States find rewards from high-tech investments, given time and patience

Sociologist: Results can start small and grow slowly

Date

08/04/17
High-tech happens organically in places with built-in advantages, but it can happen elsewhere too, and state investments can play a part, said Illinois sociology professor Kevin Leicht.

States have spent millions to develop high-tech industry, with its promise of good jobs and economic growth.

 

But does the public investment pay off? A national study of such investments in the 1980s and 1990s suggests it does – including in places where prospects for high-tech seems less than ideal.

The key for these state programs is often patience and modest expectations, says University of Illinois sociology professor Kevin Leicht, the study’s lead author.

“What you can't expect is that you’re going to grow the next Silicon Valley, because Silicon Valleys aren’t born overnight and their advantages are not disappearing,” Leicht said. “But you can start the networking processes and the investments that will very slowly grow high-technology jobs and development.”

The study, “State investments in high-technology job growth,” is reported in the journal Social Science Research.

 “You don’t have to necessarily put a huge amount of money into these investments, and most states don’t,” Leicht said. “But you have to just keep doing it and plugging along and allow for a lot of failure, and in most cases, you’ll get something for it.”

For the purposes of the study, high-tech industries were defined as those with twice the average proportion of employees engaged in research and development.

Whether government programs or policies even have a role in developing high-tech has long been a question of debate, according to Leicht and his co-author, J. Craig Jenkins, a professor emeritus of sociology at The Ohio State University. The predominant view has been that high-tech development happens only organically, in places with built-in advantages or a high-tech history.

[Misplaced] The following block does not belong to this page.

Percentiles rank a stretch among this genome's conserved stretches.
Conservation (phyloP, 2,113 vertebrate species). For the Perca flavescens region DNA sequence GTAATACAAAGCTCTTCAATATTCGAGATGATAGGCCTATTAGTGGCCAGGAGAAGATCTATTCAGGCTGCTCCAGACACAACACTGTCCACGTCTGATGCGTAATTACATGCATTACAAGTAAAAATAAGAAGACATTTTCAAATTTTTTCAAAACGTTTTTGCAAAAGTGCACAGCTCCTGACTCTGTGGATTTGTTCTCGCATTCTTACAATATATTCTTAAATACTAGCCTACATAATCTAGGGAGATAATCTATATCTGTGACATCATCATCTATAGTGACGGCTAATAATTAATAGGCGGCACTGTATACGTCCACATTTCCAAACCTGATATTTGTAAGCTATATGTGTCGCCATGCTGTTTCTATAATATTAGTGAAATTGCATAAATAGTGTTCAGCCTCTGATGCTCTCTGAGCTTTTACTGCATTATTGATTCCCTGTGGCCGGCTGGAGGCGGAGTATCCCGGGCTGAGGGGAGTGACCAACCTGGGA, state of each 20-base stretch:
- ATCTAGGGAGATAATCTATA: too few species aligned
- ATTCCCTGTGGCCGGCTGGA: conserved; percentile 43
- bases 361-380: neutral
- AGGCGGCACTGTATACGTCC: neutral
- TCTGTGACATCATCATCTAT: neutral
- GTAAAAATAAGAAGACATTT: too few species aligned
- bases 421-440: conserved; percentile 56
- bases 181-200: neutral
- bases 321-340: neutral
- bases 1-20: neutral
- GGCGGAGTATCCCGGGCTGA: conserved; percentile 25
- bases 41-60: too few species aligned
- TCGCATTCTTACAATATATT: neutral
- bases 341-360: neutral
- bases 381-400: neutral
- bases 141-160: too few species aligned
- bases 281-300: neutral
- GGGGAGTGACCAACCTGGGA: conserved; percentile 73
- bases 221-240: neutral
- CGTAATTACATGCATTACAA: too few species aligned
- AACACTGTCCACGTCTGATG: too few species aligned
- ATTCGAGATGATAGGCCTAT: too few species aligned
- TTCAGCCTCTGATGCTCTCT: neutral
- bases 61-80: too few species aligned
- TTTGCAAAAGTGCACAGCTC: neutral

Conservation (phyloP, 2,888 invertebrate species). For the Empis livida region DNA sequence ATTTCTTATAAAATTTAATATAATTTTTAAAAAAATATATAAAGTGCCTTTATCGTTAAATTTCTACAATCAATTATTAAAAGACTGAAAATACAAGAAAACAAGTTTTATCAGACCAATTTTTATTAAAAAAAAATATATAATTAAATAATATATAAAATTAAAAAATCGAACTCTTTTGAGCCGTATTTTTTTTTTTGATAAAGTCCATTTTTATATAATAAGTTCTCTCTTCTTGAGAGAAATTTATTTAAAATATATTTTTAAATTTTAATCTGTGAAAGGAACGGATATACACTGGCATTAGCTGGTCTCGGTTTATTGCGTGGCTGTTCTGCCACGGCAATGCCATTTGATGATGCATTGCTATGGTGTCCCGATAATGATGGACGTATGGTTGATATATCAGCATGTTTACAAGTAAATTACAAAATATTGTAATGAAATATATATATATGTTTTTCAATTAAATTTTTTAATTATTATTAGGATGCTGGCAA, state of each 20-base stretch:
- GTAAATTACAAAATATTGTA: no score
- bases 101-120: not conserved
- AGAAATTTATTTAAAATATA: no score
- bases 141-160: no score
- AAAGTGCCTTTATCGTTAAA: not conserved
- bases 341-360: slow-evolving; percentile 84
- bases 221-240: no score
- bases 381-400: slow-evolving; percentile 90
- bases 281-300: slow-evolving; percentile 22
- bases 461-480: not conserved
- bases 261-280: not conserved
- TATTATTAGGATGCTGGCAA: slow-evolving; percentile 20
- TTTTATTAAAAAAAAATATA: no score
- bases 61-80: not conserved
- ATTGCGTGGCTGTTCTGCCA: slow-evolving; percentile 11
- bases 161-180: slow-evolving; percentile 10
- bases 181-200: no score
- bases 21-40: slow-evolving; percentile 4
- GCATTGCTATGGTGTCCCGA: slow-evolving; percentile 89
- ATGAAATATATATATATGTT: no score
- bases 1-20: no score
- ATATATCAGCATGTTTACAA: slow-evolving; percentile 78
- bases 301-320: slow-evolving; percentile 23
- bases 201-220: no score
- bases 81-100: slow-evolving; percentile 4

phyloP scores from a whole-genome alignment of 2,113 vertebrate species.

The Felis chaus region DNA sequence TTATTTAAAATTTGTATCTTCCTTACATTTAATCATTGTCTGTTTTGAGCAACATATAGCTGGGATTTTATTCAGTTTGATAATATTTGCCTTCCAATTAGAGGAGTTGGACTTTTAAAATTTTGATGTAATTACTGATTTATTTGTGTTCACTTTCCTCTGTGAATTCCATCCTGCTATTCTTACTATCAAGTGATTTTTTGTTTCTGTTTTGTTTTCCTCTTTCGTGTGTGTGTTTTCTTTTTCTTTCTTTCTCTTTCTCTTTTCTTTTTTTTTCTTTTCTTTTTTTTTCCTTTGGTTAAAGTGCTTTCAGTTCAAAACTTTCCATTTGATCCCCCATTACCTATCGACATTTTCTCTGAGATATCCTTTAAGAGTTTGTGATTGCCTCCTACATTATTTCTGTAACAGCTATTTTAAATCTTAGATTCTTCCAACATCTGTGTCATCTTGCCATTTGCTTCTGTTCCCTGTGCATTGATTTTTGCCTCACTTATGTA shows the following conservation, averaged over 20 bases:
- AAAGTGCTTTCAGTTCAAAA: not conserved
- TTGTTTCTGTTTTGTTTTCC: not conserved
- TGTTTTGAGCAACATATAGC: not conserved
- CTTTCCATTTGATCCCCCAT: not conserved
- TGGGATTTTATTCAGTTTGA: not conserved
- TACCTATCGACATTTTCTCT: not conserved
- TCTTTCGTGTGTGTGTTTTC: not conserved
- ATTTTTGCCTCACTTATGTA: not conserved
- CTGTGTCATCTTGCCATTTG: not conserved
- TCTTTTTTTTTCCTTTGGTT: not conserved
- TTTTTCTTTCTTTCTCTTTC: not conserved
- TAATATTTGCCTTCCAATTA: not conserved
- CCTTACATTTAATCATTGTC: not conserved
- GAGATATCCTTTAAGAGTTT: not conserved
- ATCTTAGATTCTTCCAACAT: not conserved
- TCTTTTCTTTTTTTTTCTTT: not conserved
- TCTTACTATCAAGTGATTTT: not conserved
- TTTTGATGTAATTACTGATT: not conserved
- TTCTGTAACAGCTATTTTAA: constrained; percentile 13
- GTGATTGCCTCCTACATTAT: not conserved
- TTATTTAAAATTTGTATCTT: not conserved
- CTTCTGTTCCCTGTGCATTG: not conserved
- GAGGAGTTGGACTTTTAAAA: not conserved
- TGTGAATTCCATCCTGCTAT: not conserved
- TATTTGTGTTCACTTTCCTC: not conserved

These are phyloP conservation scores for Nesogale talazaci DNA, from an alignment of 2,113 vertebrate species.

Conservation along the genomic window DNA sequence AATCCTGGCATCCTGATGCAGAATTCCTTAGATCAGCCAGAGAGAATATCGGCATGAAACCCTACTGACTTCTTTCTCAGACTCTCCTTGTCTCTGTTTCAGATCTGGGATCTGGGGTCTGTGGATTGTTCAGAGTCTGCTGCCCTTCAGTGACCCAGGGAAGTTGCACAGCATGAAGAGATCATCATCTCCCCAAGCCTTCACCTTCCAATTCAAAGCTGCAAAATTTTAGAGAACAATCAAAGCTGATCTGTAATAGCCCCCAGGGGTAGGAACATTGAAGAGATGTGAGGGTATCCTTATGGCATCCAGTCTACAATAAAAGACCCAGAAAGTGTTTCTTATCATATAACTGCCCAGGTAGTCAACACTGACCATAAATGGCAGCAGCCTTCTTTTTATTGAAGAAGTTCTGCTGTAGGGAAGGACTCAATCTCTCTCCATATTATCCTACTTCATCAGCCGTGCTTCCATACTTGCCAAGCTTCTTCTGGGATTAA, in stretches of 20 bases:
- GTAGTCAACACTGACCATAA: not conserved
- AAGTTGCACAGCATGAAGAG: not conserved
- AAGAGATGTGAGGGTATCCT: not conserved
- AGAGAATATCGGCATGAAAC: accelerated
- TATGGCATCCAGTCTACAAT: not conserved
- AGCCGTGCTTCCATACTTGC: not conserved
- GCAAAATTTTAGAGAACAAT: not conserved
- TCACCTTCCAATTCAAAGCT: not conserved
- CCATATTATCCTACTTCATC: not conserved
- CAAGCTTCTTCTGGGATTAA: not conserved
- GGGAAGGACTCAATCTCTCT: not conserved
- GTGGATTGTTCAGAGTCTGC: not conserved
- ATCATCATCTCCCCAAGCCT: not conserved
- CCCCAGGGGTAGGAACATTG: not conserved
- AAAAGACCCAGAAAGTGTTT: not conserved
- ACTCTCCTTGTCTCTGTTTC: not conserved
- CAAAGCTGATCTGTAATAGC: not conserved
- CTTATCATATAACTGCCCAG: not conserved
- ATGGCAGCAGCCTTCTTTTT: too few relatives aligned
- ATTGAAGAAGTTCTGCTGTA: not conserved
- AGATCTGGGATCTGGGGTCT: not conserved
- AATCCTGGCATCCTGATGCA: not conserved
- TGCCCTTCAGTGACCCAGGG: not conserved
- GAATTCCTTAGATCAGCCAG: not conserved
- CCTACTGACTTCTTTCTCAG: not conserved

The study, however, suggests otherwise. “(I)t is not uniformly true that high- technology is an organic process fueled exclusively by pre-existing location advantages,” the authors write. “Policies do matter, and in some cases they matter most in places that are disadvantaged, such as states with low population density.”

In those states, investments in facilities such as university research parks and technology incubators can be key, Leicht said. “The investment in universities works especially well if you don’t have these other advantages, like a pre-existing network of high technology entrepreneurs,” he said.

Such high-tech centers fall under a “technopole” strategy in which public programs support public research and specialized infrastructure to grow high-tech industries in specific locations or technopoles. The other most common approach, as laid out in the study, has been a more decentralized “entrepreneurial” strategy through which state programs promote private investment and the development of local networks, entrepreneurs and partnerships.

The latter was found to be the most effective strategy in places with existing high-tech development or advantages, Leicht said. In that respect, the study supported the idea that high-tech development is often organic, though it can still benefit from state support.

For Leicht, the author of books such as “Middle Class Meltdown in America,” the study of high-tech development over a couple decades has been part of his broader research focus on economic development and jobs-related issues.

Leicht and Jenkins, in the conclusion of their study, write that “state and local governments have become central architects of new industry” through these high-tech programs, contributing modestly to the growth of high-technology jobs. Yet, they write, “(t)his modern innovation system is largely ‘hidden’ from public discourse about the contemporary U.S. economy.”

They suggest that broader public awareness of these policies and programs might broaden public support for them, as well as promote a better balance between the growth of these high-wage jobs and a broader set of employment opportunities.

“One paradox of the current economic recovery is the sharp disparity between metropolitan and rural areas in terms of unemployment, access to good jobs and the like,” the authors write. “Greater transparency would build broader political support for these initiatives and might help extend them in ways that would open up opportunities.”

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